City and transit officials got thrown under the bus Tuesday.
A raucous crowd of about 300 people, at time shouting down speakers, jammed Kin 1 for an information session on a proposed new transit maintenance facility that BC Transit hopes to build just off Foothills Boulevard and 18th Avenue.
With the exception of one bus driver, BC Transit and city officials, it’s safe to say the vast majority of those present are opposed to the proposed location.
“We should not be taking over more greenbelt,” said Doug Fry, who questioned why property available for sale on Quinn Street wasn’t examined.
Levi Timmermans of BC Transit said they took several factors into consideration when choosing the site.
“We wanted to ensure that we picked a location that was efficient for our transit system,” Timmermans said.
He said they needed about five acres of property, adding the proposed site is about eight acres. He said the location is good for transit in that the amount of time buses spend going to and from the location will be minimized, opposed to one that is farther away from existing bus routes.
He said the site will also accommodate growth in the Prince George transit system as it goes from 35 buses to perhaps as many as 80.
This will provide a “sustainable” transit system for the next 40 years.
Listen to the questions
Attendees wanted to know what other sites were looked at and what happens if this location is rejected.
“There is no Plan B or C … all I can say is you would be putting federal and provincial money at risk,” said Timmermans who, after a chorus of boos and jeers, said he would continue to search for another site should this one be rejected.
Director of planning Ian Wells added that idea of the Thursday’s meeting was to gather input on the proposed site.
“It’s a land use decision,” he said. “That’s what we’re here for, to gather your input … We’re not here to justify picking between sites.”
Suzanne Williamson, who started a petition against locating the facility at Foothills and 18th, said city officials should pay attention to what the residents are saying.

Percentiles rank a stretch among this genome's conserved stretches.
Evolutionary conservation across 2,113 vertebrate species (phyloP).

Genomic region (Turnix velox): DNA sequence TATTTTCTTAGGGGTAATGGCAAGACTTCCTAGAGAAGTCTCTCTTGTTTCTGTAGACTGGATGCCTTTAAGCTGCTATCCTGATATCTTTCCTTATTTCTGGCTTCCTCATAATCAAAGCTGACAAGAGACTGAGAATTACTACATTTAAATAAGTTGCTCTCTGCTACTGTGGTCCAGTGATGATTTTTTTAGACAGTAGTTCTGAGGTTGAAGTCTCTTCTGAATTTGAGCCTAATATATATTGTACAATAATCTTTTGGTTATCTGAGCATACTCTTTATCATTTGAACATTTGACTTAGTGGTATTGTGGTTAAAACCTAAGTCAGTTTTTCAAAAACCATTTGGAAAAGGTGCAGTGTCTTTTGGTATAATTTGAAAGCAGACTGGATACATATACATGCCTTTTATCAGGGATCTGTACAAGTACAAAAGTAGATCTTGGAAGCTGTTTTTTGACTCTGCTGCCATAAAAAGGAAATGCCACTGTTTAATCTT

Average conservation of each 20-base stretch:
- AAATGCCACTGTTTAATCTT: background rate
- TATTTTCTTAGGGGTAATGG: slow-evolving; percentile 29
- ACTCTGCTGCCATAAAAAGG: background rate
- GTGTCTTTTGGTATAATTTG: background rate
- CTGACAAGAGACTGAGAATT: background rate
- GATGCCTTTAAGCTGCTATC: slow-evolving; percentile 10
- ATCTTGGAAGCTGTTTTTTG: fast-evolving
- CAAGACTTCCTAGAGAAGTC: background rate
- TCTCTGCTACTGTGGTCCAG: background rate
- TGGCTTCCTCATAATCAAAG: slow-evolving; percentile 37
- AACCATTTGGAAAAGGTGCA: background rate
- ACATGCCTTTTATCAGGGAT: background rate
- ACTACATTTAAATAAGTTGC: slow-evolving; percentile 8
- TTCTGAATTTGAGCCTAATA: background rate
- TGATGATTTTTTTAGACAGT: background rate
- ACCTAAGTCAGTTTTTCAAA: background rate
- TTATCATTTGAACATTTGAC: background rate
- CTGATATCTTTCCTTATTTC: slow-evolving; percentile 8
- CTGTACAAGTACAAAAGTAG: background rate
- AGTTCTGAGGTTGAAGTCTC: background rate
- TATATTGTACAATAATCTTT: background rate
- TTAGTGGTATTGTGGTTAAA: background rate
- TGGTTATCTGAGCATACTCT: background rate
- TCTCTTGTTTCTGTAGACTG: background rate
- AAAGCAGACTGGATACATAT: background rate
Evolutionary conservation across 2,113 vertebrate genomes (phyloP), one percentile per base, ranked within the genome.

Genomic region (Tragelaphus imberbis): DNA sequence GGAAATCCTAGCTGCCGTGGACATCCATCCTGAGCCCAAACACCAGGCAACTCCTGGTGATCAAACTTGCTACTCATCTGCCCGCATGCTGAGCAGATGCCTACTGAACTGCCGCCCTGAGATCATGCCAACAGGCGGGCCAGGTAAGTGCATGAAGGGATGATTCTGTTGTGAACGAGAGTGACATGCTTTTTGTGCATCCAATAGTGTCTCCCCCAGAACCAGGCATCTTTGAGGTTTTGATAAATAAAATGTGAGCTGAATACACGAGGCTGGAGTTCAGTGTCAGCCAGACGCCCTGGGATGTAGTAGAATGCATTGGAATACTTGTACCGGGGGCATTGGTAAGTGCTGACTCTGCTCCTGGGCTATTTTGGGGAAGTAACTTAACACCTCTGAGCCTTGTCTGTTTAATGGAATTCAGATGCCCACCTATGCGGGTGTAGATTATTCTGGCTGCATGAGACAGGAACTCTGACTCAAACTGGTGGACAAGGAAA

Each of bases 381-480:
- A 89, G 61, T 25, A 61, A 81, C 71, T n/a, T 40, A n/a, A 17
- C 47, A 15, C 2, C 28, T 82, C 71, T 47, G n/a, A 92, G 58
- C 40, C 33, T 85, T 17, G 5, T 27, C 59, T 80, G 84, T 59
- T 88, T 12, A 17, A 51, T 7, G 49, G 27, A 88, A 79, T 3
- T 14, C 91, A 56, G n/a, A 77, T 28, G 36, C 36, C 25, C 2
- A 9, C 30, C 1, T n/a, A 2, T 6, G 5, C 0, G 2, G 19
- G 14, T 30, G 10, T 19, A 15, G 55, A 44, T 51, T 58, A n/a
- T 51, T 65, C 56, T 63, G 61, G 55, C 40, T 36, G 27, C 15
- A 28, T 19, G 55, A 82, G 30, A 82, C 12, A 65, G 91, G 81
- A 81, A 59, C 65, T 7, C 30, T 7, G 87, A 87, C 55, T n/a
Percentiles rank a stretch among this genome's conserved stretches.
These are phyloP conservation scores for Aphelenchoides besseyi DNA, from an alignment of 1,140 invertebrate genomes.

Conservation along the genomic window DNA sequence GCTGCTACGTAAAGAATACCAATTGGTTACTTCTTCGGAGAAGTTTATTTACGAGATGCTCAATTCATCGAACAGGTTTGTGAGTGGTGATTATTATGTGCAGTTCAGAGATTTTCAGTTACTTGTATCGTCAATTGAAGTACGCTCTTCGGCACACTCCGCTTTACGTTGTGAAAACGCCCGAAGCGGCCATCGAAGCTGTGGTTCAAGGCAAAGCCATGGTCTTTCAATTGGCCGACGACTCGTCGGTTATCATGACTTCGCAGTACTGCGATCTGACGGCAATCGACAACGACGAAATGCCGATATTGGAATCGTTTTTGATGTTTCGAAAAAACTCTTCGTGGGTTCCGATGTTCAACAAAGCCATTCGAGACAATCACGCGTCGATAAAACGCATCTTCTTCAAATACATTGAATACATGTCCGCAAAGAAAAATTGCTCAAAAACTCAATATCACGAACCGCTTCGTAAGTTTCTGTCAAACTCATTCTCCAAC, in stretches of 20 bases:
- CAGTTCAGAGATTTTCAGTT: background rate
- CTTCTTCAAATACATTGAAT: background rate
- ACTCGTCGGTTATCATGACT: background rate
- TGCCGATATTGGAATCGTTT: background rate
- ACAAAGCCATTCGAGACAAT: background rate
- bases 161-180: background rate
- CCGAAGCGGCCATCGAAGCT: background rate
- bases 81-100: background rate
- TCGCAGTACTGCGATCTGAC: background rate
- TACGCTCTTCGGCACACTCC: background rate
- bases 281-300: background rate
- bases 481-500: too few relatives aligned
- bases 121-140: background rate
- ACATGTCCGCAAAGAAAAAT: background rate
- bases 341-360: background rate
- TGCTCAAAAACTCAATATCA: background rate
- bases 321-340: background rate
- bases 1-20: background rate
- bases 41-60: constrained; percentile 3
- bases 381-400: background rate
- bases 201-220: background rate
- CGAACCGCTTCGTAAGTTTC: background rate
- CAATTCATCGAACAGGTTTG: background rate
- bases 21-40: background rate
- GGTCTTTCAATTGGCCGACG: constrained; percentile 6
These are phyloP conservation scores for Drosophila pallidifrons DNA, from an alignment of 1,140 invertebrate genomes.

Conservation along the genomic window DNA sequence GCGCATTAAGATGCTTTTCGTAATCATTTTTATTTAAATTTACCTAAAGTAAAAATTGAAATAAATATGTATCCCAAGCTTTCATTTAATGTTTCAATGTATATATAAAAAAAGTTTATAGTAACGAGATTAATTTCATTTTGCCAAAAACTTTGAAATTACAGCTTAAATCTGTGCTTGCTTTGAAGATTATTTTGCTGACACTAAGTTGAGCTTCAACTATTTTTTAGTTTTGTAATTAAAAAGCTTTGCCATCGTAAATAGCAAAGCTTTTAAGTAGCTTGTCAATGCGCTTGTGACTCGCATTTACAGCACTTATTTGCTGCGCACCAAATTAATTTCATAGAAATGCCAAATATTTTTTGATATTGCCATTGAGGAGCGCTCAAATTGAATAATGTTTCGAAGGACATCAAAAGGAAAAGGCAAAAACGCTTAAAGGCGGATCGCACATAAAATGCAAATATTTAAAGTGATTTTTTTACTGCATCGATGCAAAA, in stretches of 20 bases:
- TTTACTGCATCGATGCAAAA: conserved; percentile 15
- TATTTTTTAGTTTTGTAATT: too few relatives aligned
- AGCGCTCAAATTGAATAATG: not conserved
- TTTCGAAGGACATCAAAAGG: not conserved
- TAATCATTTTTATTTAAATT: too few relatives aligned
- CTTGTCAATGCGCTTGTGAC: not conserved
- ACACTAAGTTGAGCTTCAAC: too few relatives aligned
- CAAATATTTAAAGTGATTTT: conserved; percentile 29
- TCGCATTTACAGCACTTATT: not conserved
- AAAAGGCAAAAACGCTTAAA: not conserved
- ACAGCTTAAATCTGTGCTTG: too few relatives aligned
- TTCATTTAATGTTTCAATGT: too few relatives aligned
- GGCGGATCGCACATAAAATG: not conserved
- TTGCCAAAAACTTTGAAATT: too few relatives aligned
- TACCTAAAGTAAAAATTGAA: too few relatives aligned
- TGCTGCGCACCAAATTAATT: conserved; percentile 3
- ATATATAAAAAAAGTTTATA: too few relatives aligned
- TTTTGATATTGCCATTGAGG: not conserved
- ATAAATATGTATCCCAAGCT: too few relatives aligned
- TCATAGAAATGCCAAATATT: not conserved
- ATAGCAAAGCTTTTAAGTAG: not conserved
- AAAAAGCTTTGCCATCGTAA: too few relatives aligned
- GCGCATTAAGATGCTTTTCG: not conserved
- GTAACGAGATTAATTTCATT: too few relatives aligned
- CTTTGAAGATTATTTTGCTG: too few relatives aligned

“This is not a simply land use rezoning application and if you’re not getting that, perhaps you should open your ears,” she said.
Resident Jo Graber asked why the city hasn’t done a valuation of the property for uses other than industrial.
“There is no preparation, by the city, to give any kind of value to these properties, that are unique,” said Jo Graber. “Once they’re gone, they’re gone.”
Concern was also raised that the buses would increase traffic along
“The buses leave at 6:30 in the morning, they do not come back until 7 in the evening,” said Wells, adding the city will install a traffic light at 18th and Foothills.
Parking for the trail that goes to Ginter’s Field will be moved and upgraded, Wells said.
Many in the crowd supported the sentiment that this project is moving ahead simply because federal and provincial dollars are being provided for the facility. A federal green initiative will provide 50 per cent of the funding and the province is kicking in one-third of the cost.
Timmermans said the money will disappear if the project is not completed by March 2019.
City council has given first two readings to a rezoning for the property. A public hearing will be held later this year, likely in June.
Coun. Susan Scott was the only member of council present and, when the crowd wanted to know where council was she responded, “I’m here and I’m listening.”